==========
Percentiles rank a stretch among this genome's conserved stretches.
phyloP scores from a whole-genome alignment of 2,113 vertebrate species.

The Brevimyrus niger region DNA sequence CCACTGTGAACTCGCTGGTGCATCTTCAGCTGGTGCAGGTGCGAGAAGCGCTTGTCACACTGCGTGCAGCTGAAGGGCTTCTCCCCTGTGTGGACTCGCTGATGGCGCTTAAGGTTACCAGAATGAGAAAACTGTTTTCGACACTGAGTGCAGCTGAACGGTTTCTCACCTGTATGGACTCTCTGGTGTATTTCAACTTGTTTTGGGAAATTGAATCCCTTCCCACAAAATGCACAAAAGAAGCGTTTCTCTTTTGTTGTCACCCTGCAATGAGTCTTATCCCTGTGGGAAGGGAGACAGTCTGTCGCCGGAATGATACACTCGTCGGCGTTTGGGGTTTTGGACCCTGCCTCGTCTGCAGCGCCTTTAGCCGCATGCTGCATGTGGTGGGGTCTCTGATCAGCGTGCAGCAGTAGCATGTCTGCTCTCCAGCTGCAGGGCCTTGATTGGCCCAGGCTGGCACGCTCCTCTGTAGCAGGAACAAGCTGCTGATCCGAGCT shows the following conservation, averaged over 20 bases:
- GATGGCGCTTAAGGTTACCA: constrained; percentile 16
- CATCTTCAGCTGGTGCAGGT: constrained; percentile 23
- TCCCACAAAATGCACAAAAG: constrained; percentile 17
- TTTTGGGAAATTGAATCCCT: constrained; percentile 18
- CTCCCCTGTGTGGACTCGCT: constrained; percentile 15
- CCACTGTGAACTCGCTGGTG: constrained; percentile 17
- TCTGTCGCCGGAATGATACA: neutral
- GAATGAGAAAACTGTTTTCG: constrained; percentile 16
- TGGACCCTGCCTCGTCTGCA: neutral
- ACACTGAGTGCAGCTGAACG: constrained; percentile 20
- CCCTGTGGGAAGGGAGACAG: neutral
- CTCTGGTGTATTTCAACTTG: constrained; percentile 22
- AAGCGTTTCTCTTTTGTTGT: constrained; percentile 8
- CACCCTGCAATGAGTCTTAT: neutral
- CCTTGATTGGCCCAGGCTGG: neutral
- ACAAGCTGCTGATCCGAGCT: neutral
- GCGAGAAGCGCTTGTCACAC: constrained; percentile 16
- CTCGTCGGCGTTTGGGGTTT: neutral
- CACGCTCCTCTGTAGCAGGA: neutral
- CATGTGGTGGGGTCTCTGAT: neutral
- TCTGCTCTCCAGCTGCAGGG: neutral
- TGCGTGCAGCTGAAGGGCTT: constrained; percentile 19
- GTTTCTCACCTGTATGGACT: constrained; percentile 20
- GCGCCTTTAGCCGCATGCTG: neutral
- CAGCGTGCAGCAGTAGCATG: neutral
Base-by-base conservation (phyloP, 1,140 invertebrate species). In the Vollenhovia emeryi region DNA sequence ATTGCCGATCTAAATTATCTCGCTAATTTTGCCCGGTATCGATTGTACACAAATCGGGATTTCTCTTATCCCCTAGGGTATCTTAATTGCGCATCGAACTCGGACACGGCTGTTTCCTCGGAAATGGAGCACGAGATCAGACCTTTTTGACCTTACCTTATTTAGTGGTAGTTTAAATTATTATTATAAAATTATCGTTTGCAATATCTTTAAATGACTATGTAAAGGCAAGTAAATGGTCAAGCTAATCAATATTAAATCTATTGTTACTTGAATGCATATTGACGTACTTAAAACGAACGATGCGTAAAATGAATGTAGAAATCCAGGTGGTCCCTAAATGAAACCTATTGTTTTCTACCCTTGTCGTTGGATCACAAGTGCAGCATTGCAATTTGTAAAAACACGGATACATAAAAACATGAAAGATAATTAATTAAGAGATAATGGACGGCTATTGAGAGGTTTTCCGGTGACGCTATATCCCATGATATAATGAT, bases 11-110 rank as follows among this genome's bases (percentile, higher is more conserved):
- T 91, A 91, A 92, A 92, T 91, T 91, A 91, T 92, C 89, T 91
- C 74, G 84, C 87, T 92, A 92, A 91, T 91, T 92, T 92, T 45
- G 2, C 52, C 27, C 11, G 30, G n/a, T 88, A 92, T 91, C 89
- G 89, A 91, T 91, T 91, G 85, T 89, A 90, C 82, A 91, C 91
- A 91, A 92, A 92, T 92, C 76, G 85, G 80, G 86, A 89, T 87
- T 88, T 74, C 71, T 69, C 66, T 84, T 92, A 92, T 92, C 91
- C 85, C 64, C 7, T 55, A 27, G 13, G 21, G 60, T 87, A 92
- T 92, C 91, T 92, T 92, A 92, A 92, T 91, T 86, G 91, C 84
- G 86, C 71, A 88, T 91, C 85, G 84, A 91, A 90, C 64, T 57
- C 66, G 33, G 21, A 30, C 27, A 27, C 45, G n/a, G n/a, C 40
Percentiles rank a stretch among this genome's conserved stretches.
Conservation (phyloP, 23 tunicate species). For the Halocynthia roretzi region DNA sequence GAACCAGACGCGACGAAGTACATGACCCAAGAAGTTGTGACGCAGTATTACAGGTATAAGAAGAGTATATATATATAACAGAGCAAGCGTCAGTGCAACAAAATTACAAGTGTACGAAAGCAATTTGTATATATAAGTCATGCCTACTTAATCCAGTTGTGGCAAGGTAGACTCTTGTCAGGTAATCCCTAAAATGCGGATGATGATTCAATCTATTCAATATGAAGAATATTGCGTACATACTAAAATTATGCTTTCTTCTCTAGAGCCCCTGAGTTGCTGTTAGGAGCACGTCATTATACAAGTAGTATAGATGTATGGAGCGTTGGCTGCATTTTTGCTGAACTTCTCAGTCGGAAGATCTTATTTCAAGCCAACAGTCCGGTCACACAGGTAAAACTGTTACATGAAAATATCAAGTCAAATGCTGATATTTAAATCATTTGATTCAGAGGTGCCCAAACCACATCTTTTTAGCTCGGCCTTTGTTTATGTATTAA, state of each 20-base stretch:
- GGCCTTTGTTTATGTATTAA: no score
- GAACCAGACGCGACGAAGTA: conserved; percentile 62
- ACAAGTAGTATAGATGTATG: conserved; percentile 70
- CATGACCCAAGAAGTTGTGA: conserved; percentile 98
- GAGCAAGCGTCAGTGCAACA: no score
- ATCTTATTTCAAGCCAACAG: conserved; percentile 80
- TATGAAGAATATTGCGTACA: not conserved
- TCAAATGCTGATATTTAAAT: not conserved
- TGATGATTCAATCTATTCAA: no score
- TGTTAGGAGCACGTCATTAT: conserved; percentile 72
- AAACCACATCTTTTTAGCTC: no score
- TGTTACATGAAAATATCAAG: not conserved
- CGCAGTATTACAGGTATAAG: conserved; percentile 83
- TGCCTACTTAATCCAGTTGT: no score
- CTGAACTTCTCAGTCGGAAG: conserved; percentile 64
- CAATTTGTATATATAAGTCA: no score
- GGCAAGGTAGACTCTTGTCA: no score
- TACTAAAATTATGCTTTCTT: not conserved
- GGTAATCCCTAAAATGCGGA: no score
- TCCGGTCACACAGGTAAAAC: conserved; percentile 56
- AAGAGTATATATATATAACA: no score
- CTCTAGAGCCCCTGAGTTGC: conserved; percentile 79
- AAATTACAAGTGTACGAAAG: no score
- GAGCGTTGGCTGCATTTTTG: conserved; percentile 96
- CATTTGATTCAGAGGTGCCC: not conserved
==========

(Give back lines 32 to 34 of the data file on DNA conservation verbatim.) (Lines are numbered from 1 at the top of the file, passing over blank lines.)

- G 2, C 52, C 27, C 11, G 30, G n/a, T 88, A 92, T 91, C 89
- G 89, A 91, T 91, T 91, G 85, T 89, A 90, C 82, A 91, C 91
- A 91, A 92, A 92, T 92, C 76, G 85, G 80, G 86, A 89, T 87